Yesterday was Divine Mercy Sunday, in case your parish didn’t see fit to mention it.
One of the great sadnesses of contemporary Catholic life and conversation is that it has become so politicized and factionalized. Sure, divisions and disagreements, heresies and heterodoxy have always been a part of Catholic life, but these days, the divisions seem more powerful than ever, perhaps because of the power of mass communications. Too many Catholics, especially those involved in presenting the Faith to the public and the wider culture, are motivated by defining who’s really Catholic and who’s not. Sure, there’s a place for that kind of conversation (not with the end of exclusion, of course, but with the end of honing and understanding our identity) and discernment, but these days, it’s almost all you hear. Everyone is either on the attack or on the defensive.
Lost in all of that, of course, is the Gospel. Which is exactly what the Sower of Discord wants. Exactly.
Lost is the whole reason for the Church: to point every person on earth to the reality of God’s love and mercy.
Mercy, of course, is another word for the compassionate, forgiving love of God.
Do you believe in it?
I don’t mean in general – I mean in particular. Do you believe in it for you?
Yesterday’s Gospel concerned Thomas. My husband has a very interesting perspective on that Gospel, which I hope he will share on his site (I’ll let you know when he does). But when we consider this Gospel as the Good News for us on Mercy Sunday, it takes on a different light than it does in its usual presentation.
Doubt is a part of almost everyone’s faith, and when we think of Thomas, we usually think of it in terms of doubting the possibility of the truth of various tenets of faith. But in the context of Divine Mercy, we might take it to a deeper level. How tempted are we to doubt that most basic tenet of faith – the one that tells us in words and in the figure of Jesus Crucified and Risen, that Mercy is ours?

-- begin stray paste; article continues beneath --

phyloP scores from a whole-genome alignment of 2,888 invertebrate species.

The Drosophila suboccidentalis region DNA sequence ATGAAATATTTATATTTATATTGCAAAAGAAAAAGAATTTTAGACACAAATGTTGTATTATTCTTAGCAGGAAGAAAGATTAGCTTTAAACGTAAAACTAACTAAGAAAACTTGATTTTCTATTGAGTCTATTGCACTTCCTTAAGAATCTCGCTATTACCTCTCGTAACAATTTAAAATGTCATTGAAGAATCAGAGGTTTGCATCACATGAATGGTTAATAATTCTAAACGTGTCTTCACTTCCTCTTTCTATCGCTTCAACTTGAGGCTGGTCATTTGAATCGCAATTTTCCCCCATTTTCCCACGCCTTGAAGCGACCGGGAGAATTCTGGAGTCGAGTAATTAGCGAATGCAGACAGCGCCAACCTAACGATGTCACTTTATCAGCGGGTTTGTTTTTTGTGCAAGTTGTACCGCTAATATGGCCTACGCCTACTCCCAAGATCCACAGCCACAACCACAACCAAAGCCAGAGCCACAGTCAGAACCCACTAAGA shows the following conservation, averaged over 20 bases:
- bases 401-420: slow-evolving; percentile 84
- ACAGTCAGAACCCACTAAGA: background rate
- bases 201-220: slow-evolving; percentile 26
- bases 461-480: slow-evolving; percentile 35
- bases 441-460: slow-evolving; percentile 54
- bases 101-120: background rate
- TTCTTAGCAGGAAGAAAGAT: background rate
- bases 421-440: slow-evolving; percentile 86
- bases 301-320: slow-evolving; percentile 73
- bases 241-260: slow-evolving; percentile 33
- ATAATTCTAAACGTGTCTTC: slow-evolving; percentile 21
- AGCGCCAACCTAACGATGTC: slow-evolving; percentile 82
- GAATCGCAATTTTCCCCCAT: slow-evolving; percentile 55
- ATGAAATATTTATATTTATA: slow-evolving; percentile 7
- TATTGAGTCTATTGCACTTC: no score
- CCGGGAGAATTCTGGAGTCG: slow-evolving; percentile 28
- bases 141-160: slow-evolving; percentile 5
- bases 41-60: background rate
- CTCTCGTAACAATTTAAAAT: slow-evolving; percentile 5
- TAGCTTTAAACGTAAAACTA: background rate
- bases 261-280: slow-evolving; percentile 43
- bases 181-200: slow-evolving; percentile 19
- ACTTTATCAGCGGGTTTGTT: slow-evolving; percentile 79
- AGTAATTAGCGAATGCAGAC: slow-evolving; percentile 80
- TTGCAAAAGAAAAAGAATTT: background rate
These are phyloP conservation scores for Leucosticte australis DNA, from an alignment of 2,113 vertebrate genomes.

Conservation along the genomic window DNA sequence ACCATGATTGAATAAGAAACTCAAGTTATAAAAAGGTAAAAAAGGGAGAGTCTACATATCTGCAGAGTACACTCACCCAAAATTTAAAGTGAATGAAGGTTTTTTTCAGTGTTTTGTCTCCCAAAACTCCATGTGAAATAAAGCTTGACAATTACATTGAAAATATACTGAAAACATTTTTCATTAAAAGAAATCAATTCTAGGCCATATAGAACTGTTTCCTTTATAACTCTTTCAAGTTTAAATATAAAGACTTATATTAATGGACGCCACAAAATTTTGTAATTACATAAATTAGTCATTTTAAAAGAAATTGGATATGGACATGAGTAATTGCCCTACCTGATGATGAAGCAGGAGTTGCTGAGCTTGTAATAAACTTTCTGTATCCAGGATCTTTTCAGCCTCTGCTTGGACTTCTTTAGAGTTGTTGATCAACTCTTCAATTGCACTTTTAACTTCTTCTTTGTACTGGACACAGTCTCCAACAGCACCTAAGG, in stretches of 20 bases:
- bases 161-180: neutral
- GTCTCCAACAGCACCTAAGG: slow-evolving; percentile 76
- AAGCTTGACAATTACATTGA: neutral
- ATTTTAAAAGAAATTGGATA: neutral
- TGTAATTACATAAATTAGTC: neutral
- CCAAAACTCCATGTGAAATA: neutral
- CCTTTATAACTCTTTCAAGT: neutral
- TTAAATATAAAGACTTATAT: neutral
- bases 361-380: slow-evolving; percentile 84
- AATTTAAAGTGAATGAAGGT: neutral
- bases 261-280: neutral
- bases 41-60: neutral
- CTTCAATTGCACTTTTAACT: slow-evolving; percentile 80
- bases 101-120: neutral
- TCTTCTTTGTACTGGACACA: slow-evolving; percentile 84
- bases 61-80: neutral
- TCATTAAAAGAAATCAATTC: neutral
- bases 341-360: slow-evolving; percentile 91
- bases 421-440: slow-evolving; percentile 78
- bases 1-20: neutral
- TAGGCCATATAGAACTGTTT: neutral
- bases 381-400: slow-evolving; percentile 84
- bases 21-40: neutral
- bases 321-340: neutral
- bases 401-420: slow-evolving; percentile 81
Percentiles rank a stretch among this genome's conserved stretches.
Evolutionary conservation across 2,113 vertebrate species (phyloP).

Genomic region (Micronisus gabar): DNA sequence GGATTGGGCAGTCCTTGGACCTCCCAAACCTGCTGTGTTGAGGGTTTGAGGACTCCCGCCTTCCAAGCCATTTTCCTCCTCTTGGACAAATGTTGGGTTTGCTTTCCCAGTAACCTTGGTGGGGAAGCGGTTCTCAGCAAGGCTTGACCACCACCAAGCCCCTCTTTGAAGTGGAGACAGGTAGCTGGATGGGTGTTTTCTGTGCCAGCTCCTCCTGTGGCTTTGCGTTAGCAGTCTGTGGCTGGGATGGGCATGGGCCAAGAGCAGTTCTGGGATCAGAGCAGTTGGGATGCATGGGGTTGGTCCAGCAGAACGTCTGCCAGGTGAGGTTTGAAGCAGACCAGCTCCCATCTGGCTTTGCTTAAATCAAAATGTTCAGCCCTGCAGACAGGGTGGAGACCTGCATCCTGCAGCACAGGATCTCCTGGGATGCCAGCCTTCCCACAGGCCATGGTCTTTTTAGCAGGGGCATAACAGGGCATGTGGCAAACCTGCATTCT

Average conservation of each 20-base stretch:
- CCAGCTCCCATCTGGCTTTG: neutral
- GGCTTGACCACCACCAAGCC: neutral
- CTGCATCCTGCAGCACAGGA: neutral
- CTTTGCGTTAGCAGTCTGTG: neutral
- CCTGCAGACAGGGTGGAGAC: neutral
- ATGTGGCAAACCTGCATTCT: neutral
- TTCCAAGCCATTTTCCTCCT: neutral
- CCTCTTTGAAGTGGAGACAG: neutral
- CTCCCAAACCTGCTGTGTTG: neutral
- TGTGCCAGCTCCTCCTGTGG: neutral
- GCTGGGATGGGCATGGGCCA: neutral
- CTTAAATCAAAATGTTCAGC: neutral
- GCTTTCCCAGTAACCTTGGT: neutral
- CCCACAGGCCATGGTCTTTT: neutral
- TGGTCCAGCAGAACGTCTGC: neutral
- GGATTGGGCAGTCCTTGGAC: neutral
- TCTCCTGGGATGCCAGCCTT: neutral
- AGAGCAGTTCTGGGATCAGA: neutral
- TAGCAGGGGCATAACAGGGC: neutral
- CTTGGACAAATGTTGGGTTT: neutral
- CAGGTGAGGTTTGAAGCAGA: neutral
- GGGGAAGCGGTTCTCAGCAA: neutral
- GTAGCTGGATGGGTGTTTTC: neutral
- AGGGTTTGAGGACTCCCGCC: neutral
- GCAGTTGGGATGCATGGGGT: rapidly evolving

What pain, what difficulty, what suffering we put ourselves through because we close ourselves off to God’s mercy. For some strange reason, we decide that we know better than God: God may have said that we can be forgiven, but in our strange, masochistic pride, we decide that we can’t. God must be wrong.
Sin is a terrible thing with terrible consequences. When we have done something wrong, we stand looking in horror at what our selfishness has unleashed. It seems impossible that we could ever be forgiven. We will not believe it, we say.
But perhaps, we need to be more like Thomas. We need to confront our doubt and put our fingers in Jesus’ side. We need to contemplate Jesus crucified and consider why he is there. Is he there so we can continue to beat ourselves over the head or be buried under our own crosses? Was he just wasting his time so we can continue our frustrated, angry, mournful journeys, letting sin define who we are rather than God’s love? Or are we willing to really embrace the gift of our baptisms, which is the victory over sin and death? Are we free in Christ or does sin still have power over us? (Romans 6)
We are called to embrace Mercy – God’s mercy on us, God’s mercy on the world, an unbounded mercy that we are invited to share.
Like Thomas, we doubt. We doubt that God could have really meant to include us and our specific wretchedness in his embrace. We doubt that Jesus crucified really and truly has anything to do with us. We doubt that the promise of resurrection can be fulfilled in our spirits, chained down by sin, right here and right now.
But it is never too late. Never too late to join our voices to Thomas’, and say “My Lord and My God.” Never too late to turn our hearts and pray, as often as we need, “Jesus, I trust in you.”